Video games as Writing Inspirations.

Back at the dawn of literature people who could write books could only draw inspiration from their own lives or from the verbal tales and folk lore that had been told to them. As writing became more prevalent, authors could draw more and more upon the work of others. It is as the famous phrase goes: “To write you have to read”. This was the status-quo for many years until the advent of the moving picture. With movies and television came a new way to tell stories. With these new, popular narrative devices, the audience to began to change. Things needed to happen and they needed to happen fast to keep people’s attention. As writers though we were also able to see a whole new way to tell a story. The idea of ‘show don’t tell’ really came into fruit and we were able to better improve upon so much that had stayed the same for years. It also made the process of absorbing the inspiration easier as you could watch a dozen movies in the time it took to read a book.

And then, only a few decades ago came the advent of video games. At first they were not things of narrative but simple forms of entertainment, a toy. It took a few more years until games became a viable way to tell a story. Now we can look at games and truly see their potential as narrative vessels. Examples such as ‘The Last of Us’ prove this wonderfully.

The interesting thing between games and writers though is that the gaming generation is only just taking to the fields of literature. Those who started to game in the eighties are beginning to break through now but for the most part, professional writing is still the pursuit of older people. We have yet to truly see how the gaming revolution will affect the story tellers of tomorrow.

So let’s have a look at why video games could provide fresh inspiration and ideas for writers. Games, unlike any other medium, can create a world that is at the audience’s fingertips to explore. It is visual like movies and television but it is also not limited to just what the director chooses to reveal to you. Games such as ‘Dark Souls’ demonstrate this perfectly by never openly giving the player any story. Everything is shown rather than told and nothing is explicit. As a writer, this method of story telling interested me greatly as I enjoyed piecing together ‘Dark Souls” story yet was not sure how to represent this narrative style using a written narrative.

The interactivity of games is another huge draw for the audience. Telltale Games’ ‘The Walking Dead’ is massively popular and is highly acclaimed for its story telling and emotional depth. It has little in the way of gameplay though and is more an interactive movie, as are games like ‘Heavy Rain’. The literary equivalent of these types of games would be the ‘choose your own adventure’ books. As we all know, there is no real literary value in these books. They are simply children’s books without any merit. Why is that though? Why is it that a game can present an interactive narrative while a book cannot?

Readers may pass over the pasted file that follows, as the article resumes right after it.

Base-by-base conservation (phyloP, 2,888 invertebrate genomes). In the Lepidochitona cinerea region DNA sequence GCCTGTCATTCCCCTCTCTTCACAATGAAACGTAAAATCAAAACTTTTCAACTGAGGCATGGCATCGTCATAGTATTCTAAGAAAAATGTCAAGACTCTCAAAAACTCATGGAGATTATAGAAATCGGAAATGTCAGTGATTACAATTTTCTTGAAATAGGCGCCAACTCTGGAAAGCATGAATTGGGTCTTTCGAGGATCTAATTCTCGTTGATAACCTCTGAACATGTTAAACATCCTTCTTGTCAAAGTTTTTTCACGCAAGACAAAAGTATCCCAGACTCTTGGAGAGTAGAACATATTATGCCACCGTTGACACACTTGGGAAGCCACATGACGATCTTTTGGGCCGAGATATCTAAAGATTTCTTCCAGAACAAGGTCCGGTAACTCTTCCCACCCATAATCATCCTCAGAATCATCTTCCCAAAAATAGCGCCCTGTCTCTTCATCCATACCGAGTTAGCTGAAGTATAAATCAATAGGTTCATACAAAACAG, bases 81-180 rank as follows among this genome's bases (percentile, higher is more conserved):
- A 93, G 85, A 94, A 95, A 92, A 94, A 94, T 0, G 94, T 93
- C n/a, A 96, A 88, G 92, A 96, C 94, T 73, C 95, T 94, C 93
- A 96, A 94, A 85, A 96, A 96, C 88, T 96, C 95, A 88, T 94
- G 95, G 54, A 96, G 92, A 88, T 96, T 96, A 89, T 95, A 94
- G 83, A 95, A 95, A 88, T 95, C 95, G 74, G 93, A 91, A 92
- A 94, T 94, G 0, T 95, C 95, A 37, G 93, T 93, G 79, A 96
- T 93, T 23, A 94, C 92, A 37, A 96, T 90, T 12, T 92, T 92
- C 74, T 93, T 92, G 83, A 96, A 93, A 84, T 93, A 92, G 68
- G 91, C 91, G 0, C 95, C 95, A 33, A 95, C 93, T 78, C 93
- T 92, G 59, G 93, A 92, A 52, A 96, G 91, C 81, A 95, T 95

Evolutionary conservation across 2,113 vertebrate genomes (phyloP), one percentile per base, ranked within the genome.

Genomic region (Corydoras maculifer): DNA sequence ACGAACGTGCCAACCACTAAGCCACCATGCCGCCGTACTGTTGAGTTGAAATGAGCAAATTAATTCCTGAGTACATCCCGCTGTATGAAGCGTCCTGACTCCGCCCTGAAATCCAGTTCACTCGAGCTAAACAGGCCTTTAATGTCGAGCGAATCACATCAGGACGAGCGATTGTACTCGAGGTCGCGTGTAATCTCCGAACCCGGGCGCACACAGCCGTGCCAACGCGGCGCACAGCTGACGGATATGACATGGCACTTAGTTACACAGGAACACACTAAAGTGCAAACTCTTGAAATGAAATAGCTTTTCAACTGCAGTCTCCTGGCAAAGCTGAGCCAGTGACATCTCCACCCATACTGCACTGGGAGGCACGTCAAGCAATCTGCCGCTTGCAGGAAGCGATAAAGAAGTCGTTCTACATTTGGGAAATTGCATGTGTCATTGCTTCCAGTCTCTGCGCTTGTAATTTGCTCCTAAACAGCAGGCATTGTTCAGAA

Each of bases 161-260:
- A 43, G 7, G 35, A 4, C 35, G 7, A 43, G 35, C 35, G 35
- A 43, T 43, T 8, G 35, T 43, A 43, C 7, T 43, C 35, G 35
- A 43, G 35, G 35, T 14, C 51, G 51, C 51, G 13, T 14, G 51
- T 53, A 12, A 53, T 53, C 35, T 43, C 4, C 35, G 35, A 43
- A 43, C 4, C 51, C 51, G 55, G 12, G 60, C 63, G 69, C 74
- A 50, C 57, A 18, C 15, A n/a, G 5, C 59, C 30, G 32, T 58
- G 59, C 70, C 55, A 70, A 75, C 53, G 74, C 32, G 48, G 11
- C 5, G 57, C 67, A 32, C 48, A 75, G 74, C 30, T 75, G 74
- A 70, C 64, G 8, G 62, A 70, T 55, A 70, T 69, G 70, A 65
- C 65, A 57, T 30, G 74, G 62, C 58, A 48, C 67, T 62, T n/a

Another interesting note on games verses books and movies is the idea of side quests. These are things that do not further the main story but can develop either the world or characters. In books, almost always, anything that distracts from the main story is bad. Not always though. If done correctly an author can use such methods to create a fully fleshed out world. A good example of this is Robert Jordan’s ‘The Wheel of Time’ series. These books have so many characters of varying importance who play all sorts of roles in all sorts of places yet every single one adds to the believability of the world. How do you fully flesh out a world by sticking only to the main story? You have to indulge in external distractions to get a sense of scale.

But this is all just musings. There is a whole debate about whether video games are art going on at the moment. I believe that they are and I also believe that they can inspire works of traditional art, whether they be paintings or literature. I will be very interested to see how they shape the up and coming authors of the world. They present many interesting problems in translation from game to written word but we as writers have always puzzled out how to draw the best features from all mediums to create works of wonder. Only time will tell.

So my friends: Work hard, write hard and change the world. Peace.

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